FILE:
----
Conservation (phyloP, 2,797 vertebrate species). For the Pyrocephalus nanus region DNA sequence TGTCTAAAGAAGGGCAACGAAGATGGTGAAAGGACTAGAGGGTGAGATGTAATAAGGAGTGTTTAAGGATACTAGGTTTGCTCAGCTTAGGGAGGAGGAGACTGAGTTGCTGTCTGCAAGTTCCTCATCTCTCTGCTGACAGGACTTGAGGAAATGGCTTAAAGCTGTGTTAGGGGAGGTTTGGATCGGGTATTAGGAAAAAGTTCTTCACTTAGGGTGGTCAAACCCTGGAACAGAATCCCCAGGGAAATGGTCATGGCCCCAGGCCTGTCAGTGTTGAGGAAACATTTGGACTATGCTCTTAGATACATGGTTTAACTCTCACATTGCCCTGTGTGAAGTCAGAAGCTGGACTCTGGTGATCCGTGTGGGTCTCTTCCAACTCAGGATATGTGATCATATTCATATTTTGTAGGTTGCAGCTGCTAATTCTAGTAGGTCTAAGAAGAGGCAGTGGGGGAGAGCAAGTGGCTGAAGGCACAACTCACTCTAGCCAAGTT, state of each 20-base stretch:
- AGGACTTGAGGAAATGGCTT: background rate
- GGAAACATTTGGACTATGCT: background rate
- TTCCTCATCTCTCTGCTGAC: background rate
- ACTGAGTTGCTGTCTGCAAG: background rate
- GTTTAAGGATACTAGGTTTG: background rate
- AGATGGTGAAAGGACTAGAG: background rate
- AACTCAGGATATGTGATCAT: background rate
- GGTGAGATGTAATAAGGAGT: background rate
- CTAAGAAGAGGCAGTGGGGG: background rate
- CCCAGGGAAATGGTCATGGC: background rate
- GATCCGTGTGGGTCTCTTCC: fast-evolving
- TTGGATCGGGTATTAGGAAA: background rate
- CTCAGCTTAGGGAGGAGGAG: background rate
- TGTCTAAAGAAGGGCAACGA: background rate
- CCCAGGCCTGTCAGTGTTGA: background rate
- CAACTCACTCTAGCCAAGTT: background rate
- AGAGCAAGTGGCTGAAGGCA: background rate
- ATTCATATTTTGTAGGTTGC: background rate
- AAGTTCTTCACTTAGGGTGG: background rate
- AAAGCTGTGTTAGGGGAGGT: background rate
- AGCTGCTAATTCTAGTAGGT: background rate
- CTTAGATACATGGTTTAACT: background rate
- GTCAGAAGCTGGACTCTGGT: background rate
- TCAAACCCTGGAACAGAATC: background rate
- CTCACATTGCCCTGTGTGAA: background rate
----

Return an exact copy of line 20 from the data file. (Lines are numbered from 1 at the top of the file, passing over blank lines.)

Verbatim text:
- AAGTTCTTCACTTAGGGTGG: background rate